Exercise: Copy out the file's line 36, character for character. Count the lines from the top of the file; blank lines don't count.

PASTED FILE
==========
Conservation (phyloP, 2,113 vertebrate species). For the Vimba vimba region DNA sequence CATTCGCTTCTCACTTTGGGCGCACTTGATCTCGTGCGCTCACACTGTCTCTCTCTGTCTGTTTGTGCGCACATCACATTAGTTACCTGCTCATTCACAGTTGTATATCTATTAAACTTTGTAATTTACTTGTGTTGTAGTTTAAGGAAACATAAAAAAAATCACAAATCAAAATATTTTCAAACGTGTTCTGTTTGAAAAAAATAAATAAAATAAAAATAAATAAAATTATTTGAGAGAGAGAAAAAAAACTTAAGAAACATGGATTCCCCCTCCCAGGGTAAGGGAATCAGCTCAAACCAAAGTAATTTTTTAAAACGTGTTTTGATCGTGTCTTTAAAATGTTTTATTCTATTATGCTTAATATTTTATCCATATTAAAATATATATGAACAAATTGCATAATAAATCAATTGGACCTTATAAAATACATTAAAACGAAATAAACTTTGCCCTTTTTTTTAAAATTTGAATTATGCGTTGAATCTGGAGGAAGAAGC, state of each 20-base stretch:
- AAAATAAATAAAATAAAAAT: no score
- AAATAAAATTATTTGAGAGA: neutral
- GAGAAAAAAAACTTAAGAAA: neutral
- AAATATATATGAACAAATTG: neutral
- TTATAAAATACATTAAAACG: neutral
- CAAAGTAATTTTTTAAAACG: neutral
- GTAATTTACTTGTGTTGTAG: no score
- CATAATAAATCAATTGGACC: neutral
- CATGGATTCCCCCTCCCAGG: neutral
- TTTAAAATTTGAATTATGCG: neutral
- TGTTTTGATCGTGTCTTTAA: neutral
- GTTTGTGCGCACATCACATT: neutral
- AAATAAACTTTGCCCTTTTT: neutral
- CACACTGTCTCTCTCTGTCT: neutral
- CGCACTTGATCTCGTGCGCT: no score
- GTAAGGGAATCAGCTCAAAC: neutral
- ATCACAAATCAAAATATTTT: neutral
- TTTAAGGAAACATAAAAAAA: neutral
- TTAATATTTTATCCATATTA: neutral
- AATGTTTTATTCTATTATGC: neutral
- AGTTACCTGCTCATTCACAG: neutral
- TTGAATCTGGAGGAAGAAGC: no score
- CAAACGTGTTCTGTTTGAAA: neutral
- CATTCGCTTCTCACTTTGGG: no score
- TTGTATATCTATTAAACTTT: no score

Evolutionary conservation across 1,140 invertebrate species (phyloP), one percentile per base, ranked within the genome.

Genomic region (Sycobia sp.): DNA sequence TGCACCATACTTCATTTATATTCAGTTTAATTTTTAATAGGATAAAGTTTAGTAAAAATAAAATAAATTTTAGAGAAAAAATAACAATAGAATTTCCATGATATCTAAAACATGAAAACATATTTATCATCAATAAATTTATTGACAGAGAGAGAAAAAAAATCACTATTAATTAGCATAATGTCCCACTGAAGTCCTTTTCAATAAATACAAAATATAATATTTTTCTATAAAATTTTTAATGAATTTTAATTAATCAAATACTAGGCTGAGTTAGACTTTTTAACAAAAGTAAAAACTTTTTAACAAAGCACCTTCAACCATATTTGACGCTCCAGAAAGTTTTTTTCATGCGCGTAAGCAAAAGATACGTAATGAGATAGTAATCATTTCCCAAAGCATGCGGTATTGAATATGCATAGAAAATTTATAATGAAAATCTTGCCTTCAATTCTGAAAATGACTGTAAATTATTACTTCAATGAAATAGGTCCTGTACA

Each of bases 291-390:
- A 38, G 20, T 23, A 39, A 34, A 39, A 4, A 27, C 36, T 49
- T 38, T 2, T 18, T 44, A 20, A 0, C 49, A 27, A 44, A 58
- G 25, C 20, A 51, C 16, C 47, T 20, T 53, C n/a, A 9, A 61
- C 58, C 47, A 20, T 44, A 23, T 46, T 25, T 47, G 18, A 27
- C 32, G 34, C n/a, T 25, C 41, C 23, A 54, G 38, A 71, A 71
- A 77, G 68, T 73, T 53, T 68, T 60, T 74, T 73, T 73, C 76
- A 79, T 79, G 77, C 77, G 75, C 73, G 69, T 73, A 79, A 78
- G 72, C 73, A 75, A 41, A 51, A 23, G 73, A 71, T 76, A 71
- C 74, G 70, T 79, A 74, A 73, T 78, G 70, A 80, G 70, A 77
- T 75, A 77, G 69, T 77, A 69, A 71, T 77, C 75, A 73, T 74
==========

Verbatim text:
- A 79, T 79, G 77, C 77, G 75, C 73, G 69, T 73, A 79, A 78